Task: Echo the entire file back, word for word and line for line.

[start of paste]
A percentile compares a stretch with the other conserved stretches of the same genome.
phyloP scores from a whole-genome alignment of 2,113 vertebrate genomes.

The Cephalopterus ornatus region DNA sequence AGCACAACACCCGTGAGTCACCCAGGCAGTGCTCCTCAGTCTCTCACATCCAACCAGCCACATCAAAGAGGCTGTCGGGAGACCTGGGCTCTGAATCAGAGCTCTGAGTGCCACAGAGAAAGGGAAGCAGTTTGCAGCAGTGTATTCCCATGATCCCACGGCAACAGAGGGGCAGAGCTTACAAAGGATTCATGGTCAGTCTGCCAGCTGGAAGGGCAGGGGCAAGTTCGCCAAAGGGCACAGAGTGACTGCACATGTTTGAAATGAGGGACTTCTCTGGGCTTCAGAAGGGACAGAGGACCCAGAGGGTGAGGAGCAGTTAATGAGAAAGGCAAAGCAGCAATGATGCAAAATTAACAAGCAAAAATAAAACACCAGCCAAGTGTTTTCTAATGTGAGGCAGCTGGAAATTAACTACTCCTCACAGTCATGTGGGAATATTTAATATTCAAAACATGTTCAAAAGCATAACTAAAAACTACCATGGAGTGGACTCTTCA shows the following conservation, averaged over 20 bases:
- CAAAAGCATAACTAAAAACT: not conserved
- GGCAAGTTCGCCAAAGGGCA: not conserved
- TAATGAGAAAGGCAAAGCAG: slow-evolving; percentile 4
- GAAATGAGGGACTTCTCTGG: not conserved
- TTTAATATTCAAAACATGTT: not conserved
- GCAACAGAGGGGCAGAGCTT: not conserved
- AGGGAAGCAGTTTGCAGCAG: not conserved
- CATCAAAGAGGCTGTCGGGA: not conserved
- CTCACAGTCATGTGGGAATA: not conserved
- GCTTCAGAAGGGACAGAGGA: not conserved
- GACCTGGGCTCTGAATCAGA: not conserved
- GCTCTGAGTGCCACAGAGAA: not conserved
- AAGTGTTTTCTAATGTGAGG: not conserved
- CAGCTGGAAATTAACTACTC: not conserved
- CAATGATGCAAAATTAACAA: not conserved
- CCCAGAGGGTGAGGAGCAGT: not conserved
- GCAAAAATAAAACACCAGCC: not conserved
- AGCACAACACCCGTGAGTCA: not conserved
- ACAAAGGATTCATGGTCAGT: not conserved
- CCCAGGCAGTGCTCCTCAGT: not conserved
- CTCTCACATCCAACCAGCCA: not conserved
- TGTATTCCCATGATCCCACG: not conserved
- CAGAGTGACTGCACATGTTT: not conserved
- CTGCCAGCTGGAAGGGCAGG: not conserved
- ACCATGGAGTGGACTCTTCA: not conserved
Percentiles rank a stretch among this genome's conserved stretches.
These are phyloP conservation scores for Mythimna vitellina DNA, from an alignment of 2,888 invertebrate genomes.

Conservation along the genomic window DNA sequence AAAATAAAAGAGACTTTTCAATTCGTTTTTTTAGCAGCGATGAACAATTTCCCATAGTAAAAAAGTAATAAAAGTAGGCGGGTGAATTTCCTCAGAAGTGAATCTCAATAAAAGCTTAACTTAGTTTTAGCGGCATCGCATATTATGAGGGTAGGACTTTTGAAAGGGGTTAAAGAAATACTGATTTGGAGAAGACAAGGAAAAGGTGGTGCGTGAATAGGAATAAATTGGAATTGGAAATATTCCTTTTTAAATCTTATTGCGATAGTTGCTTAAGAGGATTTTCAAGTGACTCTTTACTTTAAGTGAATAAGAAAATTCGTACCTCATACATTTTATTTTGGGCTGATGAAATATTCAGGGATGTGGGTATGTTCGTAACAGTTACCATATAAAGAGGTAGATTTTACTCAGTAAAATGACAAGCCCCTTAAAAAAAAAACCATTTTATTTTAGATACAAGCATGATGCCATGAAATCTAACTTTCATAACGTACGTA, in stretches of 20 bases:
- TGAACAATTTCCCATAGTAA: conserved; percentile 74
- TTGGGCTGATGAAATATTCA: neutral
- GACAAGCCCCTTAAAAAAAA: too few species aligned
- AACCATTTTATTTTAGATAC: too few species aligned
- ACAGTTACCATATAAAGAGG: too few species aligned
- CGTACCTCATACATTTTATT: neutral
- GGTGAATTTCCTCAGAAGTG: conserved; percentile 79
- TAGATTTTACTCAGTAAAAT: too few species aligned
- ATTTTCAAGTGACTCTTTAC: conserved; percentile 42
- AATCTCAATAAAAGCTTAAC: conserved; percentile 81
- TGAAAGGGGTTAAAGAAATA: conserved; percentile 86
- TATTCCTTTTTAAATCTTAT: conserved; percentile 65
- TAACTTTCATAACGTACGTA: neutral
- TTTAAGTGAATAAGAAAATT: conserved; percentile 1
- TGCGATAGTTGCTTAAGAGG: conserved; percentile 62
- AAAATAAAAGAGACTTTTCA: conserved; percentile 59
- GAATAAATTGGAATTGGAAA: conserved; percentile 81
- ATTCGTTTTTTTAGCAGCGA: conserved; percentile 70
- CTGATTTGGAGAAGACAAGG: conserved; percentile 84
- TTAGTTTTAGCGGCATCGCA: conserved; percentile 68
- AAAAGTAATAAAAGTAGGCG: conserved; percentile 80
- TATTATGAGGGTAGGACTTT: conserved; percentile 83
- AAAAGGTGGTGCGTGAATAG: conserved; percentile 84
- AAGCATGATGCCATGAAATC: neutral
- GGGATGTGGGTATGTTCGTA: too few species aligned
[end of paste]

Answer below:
A percentile compares a stretch with the other conserved stretches of the same genome.
phyloP scores from a whole-genome alignment of 2,113 vertebrate genomes.

The Cephalopterus ornatus region DNA sequence AGCACAACACCCGTGAGTCACCCAGGCAGTGCTCCTCAGTCTCTCACATCCAACCAGCCACATCAAAGAGGCTGTCGGGAGACCTGGGCTCTGAATCAGAGCTCTGAGTGCCACAGAGAAAGGGAAGCAGTTTGCAGCAGTGTATTCCCATGATCCCACGGCAACAGAGGGGCAGAGCTTACAAAGGATTCATGGTCAGTCTGCCAGCTGGAAGGGCAGGGGCAAGTTCGCCAAAGGGCACAGAGTGACTGCACATGTTTGAAATGAGGGACTTCTCTGGGCTTCAGAAGGGACAGAGGACCCAGAGGGTGAGGAGCAGTTAATGAGAAAGGCAAAGCAGCAATGATGCAAAATTAACAAGCAAAAATAAAACACCAGCCAAGTGTTTTCTAATGTGAGGCAGCTGGAAATTAACTACTCCTCACAGTCATGTGGGAATATTTAATATTCAAAACATGTTCAAAAGCATAACTAAAAACTACCATGGAGTGGACTCTTCA shows the following conservation, averaged over 20 bases:
- CAAAAGCATAACTAAAAACT: not conserved
- GGCAAGTTCGCCAAAGGGCA: not conserved
- TAATGAGAAAGGCAAAGCAG: slow-evolving; percentile 4
- GAAATGAGGGACTTCTCTGG: not conserved
- TTTAATATTCAAAACATGTT: not conserved
- GCAACAGAGGGGCAGAGCTT: not conserved
- AGGGAAGCAGTTTGCAGCAG: not conserved
- CATCAAAGAGGCTGTCGGGA: not conserved
- CTCACAGTCATGTGGGAATA: not conserved
- GCTTCAGAAGGGACAGAGGA: not conserved
- GACCTGGGCTCTGAATCAGA: not conserved
- GCTCTGAGTGCCACAGAGAA: not conserved
- AAGTGTTTTCTAATGTGAGG: not conserved
- CAGCTGGAAATTAACTACTC: not conserved
- CAATGATGCAAAATTAACAA: not conserved
- CCCAGAGGGTGAGGAGCAGT: not conserved
- GCAAAAATAAAACACCAGCC: not conserved
- AGCACAACACCCGTGAGTCA: not conserved
- ACAAAGGATTCATGGTCAGT: not conserved
- CCCAGGCAGTGCTCCTCAGT: not conserved
- CTCTCACATCCAACCAGCCA: not conserved
- TGTATTCCCATGATCCCACG: not conserved
- CAGAGTGACTGCACATGTTT: not conserved
- CTGCCAGCTGGAAGGGCAGG: not conserved
- ACCATGGAGTGGACTCTTCA: not conserved
Percentiles rank a stretch among this genome's conserved stretches.
These are phyloP conservation scores for Mythimna vitellina DNA, from an alignment of 2,888 invertebrate genomes.

Conservation along the genomic window DNA sequence AAAATAAAAGAGACTTTTCAATTCGTTTTTTTAGCAGCGATGAACAATTTCCCATAGTAAAAAAGTAATAAAAGTAGGCGGGTGAATTTCCTCAGAAGTGAATCTCAATAAAAGCTTAACTTAGTTTTAGCGGCATCGCATATTATGAGGGTAGGACTTTTGAAAGGGGTTAAAGAAATACTGATTTGGAGAAGACAAGGAAAAGGTGGTGCGTGAATAGGAATAAATTGGAATTGGAAATATTCCTTTTTAAATCTTATTGCGATAGTTGCTTAAGAGGATTTTCAAGTGACTCTTTACTTTAAGTGAATAAGAAAATTCGTACCTCATACATTTTATTTTGGGCTGATGAAATATTCAGGGATGTGGGTATGTTCGTAACAGTTACCATATAAAGAGGTAGATTTTACTCAGTAAAATGACAAGCCCCTTAAAAAAAAAACCATTTTATTTTAGATACAAGCATGATGCCATGAAATCTAACTTTCATAACGTACGTA, in stretches of 20 bases:
- TGAACAATTTCCCATAGTAA: conserved; percentile 74
- TTGGGCTGATGAAATATTCA: neutral
- GACAAGCCCCTTAAAAAAAA: too few species aligned
- AACCATTTTATTTTAGATAC: too few species aligned
- ACAGTTACCATATAAAGAGG: too few species aligned
- CGTACCTCATACATTTTATT: neutral
- GGTGAATTTCCTCAGAAGTG: conserved; percentile 79
- TAGATTTTACTCAGTAAAAT: too few species aligned
- ATTTTCAAGTGACTCTTTAC: conserved; percentile 42
- AATCTCAATAAAAGCTTAAC: conserved; percentile 81
- TGAAAGGGGTTAAAGAAATA: conserved; percentile 86
- TATTCCTTTTTAAATCTTAT: conserved; percentile 65
- TAACTTTCATAACGTACGTA: neutral
- TTTAAGTGAATAAGAAAATT: conserved; percentile 1
- TGCGATAGTTGCTTAAGAGG: conserved; percentile 62
- AAAATAAAAGAGACTTTTCA: conserved; percentile 59
- GAATAAATTGGAATTGGAAA: conserved; percentile 81
- ATTCGTTTTTTTAGCAGCGA: conserved; percentile 70
- CTGATTTGGAGAAGACAAGG: conserved; percentile 84
- TTAGTTTTAGCGGCATCGCA: conserved; percentile 68
- AAAAGTAATAAAAGTAGGCG: conserved; percentile 80
- TATTATGAGGGTAGGACTTT: conserved; percentile 83
- AAAAGGTGGTGCGTGAATAG: conserved; percentile 84
- AAGCATGATGCCATGAAATC: neutral
- GGGATGTGGGTATGTTCGTA: too few species aligned